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05-12-2012, 12:59 PM
Mayor Bee
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Originally Posted by Grant123 View Post
Since the lockout, it seems teams have begun to do a youth movement. The older, slower players of the pre-lockout era have been shoved aside as younger faster players have taken their place (part of this I'm sure is due to the cheaper contracts as well).

While before it seemed fairly common for a player to play past the age of 35, with how many players do we see that now? Seems like they are mostly goalies. There are few who have the required speed and skill to continue playing at that age.

My question is this. All these players who have been apart of this youth movement, the players who have taken over these roster spots, will they too be replaced by younger and faster players? Or do you think they will heavily train their speed when older thus still being able to play in the new NHL when before they may have trained upper body so they could still be strong enough to compete in the clutch and grab hockey? The average age on capgeek I think says it all for a youth movement, not a single team has an average age of over 30 with many teams in the 26.0-27.9 range meaning many of their players are just coming out of their RFA status.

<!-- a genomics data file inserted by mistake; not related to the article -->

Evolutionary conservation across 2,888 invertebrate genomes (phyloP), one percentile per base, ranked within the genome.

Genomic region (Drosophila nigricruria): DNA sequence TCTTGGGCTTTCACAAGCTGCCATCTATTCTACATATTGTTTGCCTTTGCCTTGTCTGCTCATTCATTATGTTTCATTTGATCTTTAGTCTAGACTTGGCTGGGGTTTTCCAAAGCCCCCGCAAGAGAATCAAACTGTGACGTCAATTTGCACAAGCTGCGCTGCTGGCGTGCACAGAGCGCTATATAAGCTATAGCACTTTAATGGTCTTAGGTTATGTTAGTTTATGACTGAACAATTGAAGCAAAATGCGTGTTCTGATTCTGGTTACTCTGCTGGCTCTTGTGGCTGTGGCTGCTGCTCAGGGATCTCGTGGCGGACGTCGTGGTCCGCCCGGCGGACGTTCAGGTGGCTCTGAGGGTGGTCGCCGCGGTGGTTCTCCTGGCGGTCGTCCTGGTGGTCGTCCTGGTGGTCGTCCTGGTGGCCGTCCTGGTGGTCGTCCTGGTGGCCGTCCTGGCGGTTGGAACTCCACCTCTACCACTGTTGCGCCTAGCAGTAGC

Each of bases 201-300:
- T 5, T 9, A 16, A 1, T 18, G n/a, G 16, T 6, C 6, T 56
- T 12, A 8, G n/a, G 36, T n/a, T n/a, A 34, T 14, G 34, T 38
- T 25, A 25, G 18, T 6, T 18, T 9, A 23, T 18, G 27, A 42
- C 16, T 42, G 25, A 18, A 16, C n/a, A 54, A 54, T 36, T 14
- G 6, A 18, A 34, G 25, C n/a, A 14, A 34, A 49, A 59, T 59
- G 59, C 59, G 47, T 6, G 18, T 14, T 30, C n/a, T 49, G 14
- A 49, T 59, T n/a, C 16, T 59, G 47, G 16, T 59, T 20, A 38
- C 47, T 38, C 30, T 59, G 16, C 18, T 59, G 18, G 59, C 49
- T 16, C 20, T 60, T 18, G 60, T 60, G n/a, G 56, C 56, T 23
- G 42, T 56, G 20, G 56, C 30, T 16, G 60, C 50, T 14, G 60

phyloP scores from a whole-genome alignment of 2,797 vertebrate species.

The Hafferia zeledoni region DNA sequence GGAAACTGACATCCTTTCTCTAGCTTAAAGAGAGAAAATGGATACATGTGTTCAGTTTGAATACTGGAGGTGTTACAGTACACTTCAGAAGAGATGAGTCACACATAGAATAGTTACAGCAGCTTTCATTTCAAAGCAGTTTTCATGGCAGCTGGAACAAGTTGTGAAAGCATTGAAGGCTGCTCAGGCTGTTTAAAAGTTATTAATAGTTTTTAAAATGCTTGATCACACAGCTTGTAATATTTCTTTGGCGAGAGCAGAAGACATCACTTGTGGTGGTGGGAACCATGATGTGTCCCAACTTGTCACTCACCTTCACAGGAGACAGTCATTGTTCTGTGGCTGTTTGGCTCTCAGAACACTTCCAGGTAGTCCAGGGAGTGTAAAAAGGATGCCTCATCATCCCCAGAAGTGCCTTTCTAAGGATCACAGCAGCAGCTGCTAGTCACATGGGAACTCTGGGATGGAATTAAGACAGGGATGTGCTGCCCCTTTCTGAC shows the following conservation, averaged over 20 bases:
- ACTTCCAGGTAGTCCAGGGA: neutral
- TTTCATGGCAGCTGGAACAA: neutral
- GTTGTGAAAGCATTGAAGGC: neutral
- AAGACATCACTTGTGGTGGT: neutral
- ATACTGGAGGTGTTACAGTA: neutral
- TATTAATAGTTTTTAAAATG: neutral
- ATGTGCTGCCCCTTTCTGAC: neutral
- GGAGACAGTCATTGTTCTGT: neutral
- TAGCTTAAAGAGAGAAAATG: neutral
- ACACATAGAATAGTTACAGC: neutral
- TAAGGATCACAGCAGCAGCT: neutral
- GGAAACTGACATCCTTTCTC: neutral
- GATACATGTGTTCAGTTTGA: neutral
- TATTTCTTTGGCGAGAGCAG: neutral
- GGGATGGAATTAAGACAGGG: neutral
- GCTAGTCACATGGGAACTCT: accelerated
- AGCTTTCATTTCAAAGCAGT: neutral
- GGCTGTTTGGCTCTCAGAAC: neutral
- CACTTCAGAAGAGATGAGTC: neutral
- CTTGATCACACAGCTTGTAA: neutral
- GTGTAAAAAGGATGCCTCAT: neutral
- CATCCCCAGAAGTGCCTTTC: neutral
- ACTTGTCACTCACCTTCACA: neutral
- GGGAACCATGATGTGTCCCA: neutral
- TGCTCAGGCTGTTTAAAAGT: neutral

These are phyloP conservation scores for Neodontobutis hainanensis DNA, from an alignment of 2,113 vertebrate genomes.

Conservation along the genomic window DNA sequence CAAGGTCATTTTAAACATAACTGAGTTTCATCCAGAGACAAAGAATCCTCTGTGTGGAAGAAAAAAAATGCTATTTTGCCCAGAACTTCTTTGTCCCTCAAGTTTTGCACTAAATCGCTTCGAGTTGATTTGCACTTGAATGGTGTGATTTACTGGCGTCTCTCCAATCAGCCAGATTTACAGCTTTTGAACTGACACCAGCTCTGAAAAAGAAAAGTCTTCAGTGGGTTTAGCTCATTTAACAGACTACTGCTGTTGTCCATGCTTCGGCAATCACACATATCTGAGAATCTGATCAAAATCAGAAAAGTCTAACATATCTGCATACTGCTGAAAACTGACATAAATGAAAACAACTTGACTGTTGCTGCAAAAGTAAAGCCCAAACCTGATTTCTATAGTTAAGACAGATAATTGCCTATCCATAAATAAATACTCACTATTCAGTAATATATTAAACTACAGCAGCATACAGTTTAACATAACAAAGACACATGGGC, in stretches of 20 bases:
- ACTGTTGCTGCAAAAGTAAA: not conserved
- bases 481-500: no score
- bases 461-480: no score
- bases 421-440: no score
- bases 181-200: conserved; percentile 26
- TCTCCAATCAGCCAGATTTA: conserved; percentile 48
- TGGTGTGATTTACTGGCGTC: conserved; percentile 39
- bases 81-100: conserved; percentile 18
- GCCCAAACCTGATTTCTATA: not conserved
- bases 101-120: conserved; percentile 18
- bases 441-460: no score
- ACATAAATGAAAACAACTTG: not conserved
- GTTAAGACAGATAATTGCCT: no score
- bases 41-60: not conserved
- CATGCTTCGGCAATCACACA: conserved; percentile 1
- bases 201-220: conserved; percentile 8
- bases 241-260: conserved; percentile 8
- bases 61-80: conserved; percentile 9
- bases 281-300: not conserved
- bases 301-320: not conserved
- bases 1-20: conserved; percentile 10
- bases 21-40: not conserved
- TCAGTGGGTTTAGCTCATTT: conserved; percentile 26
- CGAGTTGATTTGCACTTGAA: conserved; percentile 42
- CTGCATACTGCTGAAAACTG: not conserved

Looking forward to hearing what people think.
What's happened is that, with the implementation of the salary cap, there's been a squeeze on the "middle class" of NHL players. These are the guys who have proven to not be first-liners or first-pairing defensemen, and therefore have been replaced by younger and cheaper players (with potential)...but at the same time, they're between 26 and 33 and could still be productive in the NHL.

I firmly believe that the NHL could not only expand to 32 teams, but both new teams could be competitive in a short period of time by acquiring players like these off the free agent market.

(In before anyone else starts prattling on about "talent dilution" or "why certain teams need to go away")

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